Producer: One Soul
Director: One Soul
Writer: Ojor Nneka
Cast: Seun Akindele, Bayray Mcwizu, Shaffy Bello, Fredrick Leonard, Monique Samuel
When last did you watch a film that tries to whip women to proper behavior while forgetting that men have issues too? Discontent is that film; it will remind you that women continue to be the target in society. It portrays women as backbiters, materialistic and egoistic, while ignoring a chance to lash at its male abusers.
Nonye is a happily married woman, a banking graduate that has decided to be a housewife. She is content and satisfied with her life until her husband gets a promotion that moves the family to Lekki. Nonye mingles with new friends and as a result becomes a nag and is ready to leave her marriage for a richer man.
Discontent preaches the stereotype of women as disgruntled and as always needing more even when they have enough. We are a never-satisfied specie and that is what ‘Discontent” says. Throughout, the movie we see contented men and dissatisfied women, women that crave wealth, women that are defined by wealth, that obey wealth. It is this reason Nonye falls into the wrong team, she wants more even when she has enough. Women are portrayed as dissatisfied and as liars that will manipulate each other and are always in competition, which is a reality for some women but not all. We enjoy the films purpose but we are not ignorant of its message. The film happens for two hours, fifteen minutes and the only concentration is the greed of a woman. That is enough time to tackle the problem of the world but at center stage is Nonye and how she lets women down by going after money over happiness.
“Discontent” takes inspiration from Tyler Perry’s temptation but the writer is smart. Temptation serves as inspiration but her story stands on its own, it has its intrigues. It feels very different and it is different.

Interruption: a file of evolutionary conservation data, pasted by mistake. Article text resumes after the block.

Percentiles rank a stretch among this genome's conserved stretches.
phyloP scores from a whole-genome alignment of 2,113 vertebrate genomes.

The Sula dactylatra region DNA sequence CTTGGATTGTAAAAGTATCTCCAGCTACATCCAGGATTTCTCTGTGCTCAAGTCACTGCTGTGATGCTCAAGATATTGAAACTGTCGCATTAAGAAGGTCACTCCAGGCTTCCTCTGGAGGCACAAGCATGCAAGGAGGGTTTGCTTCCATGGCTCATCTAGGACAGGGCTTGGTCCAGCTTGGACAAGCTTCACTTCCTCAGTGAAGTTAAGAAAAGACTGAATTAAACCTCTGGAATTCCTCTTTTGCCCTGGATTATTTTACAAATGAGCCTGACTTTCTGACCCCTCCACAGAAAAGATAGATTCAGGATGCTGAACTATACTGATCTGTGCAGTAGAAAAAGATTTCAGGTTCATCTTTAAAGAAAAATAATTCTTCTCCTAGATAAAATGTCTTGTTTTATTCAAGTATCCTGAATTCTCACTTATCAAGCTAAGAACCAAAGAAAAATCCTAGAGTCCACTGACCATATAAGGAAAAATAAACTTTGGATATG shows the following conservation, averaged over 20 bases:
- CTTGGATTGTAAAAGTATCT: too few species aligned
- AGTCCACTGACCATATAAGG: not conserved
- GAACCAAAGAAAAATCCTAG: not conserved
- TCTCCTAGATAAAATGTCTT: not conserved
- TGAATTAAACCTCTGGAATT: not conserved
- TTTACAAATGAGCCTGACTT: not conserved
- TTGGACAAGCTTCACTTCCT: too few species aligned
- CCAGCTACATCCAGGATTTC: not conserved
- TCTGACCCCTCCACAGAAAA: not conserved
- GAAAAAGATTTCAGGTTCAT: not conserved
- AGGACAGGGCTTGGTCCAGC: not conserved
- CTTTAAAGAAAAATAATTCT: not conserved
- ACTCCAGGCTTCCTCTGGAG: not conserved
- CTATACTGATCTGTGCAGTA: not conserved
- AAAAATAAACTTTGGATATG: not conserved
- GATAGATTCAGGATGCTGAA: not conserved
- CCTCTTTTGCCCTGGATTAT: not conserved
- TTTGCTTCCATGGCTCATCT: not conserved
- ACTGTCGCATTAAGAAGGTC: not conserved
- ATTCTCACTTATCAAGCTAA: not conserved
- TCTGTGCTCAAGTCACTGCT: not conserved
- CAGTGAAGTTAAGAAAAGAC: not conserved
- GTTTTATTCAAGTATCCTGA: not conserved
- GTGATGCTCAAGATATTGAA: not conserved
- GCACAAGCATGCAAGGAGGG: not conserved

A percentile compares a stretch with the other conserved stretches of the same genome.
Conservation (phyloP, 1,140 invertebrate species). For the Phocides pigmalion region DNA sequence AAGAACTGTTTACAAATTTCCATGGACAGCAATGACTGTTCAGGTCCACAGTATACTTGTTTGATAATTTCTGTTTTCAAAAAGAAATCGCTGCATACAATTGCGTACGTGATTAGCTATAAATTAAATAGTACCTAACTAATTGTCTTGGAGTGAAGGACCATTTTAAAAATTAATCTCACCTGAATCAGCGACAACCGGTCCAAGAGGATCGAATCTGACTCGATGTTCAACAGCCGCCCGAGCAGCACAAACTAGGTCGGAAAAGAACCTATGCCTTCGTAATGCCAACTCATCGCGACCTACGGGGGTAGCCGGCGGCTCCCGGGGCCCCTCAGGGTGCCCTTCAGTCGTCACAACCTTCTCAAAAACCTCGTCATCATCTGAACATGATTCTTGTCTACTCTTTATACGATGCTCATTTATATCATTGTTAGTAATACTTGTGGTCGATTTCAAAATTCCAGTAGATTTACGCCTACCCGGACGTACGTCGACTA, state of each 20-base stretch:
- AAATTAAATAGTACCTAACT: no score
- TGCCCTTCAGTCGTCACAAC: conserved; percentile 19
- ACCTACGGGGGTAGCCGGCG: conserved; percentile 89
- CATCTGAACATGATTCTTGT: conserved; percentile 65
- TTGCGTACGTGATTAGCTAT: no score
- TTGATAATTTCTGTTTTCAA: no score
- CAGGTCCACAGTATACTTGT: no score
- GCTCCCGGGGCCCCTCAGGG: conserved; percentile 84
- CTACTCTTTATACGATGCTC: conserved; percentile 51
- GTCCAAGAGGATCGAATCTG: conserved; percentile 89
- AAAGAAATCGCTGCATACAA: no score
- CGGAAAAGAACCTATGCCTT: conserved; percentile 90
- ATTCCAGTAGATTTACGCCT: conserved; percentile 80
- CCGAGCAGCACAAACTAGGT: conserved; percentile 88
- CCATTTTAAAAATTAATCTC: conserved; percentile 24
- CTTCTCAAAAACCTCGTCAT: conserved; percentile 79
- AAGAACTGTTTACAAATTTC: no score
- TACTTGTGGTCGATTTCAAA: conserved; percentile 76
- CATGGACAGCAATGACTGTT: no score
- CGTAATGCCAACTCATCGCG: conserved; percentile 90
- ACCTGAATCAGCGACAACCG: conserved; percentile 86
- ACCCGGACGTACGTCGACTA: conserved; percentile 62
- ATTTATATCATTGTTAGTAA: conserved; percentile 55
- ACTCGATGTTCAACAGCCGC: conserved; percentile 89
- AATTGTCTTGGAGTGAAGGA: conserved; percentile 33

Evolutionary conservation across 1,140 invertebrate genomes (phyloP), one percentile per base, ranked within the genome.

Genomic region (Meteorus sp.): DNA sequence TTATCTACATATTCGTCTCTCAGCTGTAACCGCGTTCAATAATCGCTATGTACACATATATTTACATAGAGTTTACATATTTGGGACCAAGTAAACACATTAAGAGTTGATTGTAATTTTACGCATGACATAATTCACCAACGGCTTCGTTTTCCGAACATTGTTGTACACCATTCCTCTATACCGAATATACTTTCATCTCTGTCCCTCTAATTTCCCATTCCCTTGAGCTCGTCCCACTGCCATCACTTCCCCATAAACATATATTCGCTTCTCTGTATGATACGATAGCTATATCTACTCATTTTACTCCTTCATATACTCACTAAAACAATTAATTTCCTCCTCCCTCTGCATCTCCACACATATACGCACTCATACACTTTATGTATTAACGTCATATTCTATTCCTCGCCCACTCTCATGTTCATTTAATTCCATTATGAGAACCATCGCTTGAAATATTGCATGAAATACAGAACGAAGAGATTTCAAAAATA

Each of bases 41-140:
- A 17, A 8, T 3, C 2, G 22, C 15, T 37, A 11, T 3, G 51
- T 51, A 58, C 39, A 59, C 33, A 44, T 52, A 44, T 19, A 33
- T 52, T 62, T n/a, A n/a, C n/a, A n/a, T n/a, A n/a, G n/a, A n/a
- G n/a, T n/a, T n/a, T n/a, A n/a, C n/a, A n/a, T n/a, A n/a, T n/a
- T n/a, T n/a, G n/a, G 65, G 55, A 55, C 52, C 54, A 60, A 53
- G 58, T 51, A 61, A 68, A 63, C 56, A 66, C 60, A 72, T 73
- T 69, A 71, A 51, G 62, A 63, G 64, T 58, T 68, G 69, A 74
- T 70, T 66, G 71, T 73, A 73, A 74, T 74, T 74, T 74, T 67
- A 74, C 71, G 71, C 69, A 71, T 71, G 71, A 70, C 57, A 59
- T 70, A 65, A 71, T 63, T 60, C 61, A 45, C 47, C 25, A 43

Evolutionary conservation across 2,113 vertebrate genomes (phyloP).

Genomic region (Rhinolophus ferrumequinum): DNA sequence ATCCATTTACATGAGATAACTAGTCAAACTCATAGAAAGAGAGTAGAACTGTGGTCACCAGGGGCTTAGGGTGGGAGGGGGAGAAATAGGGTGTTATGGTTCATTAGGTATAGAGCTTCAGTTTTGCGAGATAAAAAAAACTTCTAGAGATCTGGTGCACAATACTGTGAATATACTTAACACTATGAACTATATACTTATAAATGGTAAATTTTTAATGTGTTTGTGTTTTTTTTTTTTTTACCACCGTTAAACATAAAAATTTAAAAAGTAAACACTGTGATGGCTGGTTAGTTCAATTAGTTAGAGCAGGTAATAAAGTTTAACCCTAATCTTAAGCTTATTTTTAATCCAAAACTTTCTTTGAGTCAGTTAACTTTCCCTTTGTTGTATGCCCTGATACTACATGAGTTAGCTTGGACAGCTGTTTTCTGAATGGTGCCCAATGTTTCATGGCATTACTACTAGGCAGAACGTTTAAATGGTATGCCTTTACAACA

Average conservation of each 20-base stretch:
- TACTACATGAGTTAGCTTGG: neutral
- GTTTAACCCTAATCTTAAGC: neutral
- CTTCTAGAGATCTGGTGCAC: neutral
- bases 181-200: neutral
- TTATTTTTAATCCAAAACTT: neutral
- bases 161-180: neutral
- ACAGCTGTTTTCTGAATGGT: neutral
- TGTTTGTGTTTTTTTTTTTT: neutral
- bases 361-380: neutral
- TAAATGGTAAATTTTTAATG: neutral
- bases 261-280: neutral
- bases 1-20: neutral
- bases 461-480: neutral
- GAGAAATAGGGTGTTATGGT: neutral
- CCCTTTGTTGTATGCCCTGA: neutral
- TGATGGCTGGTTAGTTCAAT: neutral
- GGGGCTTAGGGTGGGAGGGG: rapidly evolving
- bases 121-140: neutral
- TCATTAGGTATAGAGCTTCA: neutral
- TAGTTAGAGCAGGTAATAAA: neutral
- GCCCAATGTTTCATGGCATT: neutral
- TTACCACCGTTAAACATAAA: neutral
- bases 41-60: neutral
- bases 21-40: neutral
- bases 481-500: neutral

The male monster of the story comes in form of Damien. He is the perfect ego-ridden male. After accomplishing so much, he still appears to us as someone with a dirty back story and when Nonye begins to interact with him, we fear for her, we know that there is so much that can go pathetically wrong and everything goes wrong.
He rapes Nonye by drugging her, because as a man it is his method of ascertaining control. He is bold that way and he wants his women lifeless in bed, he relates this fetishism to his parent’s relationship. Because his mother demeaned his father so much, he cannot stand to see a woman that will do same to him and so he drugs women before sleeping with them. Damien’s appearance was an opportunity for the story to concentrate on rape but we watch Nonye get redemption, she realizes her mistake and sets everything in order but Damien’s end is only written as part of the credit at the end of the film. The story also features Adesuwa’s abusive husband, with Adesuwa we see why women remain in abusive marriages but instead of focus on abuse within that time, the only concern of the writer is women and greed.
Bayray Mcwizu is Nonye and as always she does a laudable job. She sinks into the role like she has lived that life somewhere before and it is the beauty of watching her on screen. She impresses through her role so much, especially in the rape scene with Damien. That is acting!
Xplore rates Discontent with a 4/10